Bay City’s James Clements Airport has incredible history
and big plans
in store. Inside its hangars, gentlemen such as Mark Staudacher and Andrew Kolak put time into their passions to keep history alive.
At the airport, Staudacher has restored a rare piece of aviation history: a 1935 WACO YOC Custom Cabin ‘sesquiplane’ — where the lower wings are smaller than the upper wings. Fellow pilot Kolak has changed his focus from airplanes to restoring classic cars, including a 1938 Packard Victoria V12 convertible 3-speed.
Mark Staudacher restored this 1935 WACO YOC Custom Cabin sesquiplane. Sesquiplane at James Clements Airport is one of only two still flying.
For 30 years, Staudacher worked as Airplane Maintenance Manager for Dow Chemical’s corporate jets at MBS International Airport
“It’s a little different than what I do here,” he says.
Much of the interior is new, but Staudacher built the instrument panel to be correct for the period.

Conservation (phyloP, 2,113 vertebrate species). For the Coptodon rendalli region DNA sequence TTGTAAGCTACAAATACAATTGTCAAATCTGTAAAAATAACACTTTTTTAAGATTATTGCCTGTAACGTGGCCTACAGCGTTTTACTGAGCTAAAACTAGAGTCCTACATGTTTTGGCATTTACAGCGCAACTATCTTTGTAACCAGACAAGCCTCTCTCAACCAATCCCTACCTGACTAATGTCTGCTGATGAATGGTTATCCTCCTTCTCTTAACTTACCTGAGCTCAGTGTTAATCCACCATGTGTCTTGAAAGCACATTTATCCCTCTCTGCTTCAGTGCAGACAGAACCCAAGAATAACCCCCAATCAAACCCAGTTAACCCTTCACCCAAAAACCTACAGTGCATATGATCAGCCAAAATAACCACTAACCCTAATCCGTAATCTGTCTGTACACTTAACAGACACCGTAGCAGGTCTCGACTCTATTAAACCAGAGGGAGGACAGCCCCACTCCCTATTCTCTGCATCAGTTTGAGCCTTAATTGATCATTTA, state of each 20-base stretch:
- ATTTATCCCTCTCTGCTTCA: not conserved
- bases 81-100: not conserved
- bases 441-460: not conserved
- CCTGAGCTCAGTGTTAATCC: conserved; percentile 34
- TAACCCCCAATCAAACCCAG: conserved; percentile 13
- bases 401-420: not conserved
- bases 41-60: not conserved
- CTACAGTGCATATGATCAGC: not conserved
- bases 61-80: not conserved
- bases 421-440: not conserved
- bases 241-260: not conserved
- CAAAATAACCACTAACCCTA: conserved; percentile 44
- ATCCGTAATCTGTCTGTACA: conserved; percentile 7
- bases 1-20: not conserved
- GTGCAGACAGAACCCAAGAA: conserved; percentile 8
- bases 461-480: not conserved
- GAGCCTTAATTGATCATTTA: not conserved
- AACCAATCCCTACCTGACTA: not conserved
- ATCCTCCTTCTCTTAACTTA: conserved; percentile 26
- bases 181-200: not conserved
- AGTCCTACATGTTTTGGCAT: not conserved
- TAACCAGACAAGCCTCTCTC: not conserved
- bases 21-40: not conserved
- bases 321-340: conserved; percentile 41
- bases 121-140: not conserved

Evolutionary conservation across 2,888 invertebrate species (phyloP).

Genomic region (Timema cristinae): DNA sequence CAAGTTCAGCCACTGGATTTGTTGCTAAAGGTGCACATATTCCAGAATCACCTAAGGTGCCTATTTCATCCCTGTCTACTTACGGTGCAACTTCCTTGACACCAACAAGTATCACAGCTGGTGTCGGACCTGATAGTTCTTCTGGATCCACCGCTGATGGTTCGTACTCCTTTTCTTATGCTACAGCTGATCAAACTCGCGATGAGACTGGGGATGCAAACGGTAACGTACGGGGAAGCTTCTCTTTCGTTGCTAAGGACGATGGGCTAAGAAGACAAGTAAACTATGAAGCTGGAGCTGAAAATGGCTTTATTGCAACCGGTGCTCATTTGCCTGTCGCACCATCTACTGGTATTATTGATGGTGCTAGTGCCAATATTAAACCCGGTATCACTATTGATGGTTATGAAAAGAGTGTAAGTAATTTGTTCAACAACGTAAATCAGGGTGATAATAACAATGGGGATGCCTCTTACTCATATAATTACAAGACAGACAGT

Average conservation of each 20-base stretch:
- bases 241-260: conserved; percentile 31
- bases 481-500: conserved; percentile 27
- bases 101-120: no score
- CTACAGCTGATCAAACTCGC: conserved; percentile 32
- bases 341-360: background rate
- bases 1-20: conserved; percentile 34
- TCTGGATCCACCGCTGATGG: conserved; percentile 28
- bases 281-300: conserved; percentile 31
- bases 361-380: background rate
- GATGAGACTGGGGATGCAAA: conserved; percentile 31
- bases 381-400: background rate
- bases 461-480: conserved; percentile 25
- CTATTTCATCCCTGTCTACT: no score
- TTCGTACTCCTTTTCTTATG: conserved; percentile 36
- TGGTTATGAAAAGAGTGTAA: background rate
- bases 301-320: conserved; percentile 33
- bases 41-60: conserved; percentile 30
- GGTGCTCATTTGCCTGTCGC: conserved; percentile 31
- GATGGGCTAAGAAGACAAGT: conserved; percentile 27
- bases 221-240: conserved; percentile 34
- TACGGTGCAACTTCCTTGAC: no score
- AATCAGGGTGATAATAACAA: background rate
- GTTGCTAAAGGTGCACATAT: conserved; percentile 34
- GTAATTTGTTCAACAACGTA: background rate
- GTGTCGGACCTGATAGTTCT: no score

Staudacher is an avid pilot and participant in fly-ins including the Reunion at Wynkoop
, the WACO Museum Fly-In
, The Antique Airplane Association
, and OshKosh
. He is also a member of the National WACO Club
Despite working with private jets, he’s always had an eye for classics. His sesquiplane is one of 50 built in 1935.
The plane is one of 50 built in 1935.
“To this day there’s two of these flying, I know there are others in restoration but not a lot of them survived,” he says.
During World War II, WACO built gliders that carried troops, Jeeps, and artillery equipment.
WACO, pronounced ‘wah-co’, was formed in Troy, OH in 1920 by George E. “Buck” Weaver where the name originates — Weaver Aircraft Co (WACO). WACO was a pre-World War II era company known for its unique designs and varieties of civilian biplanes.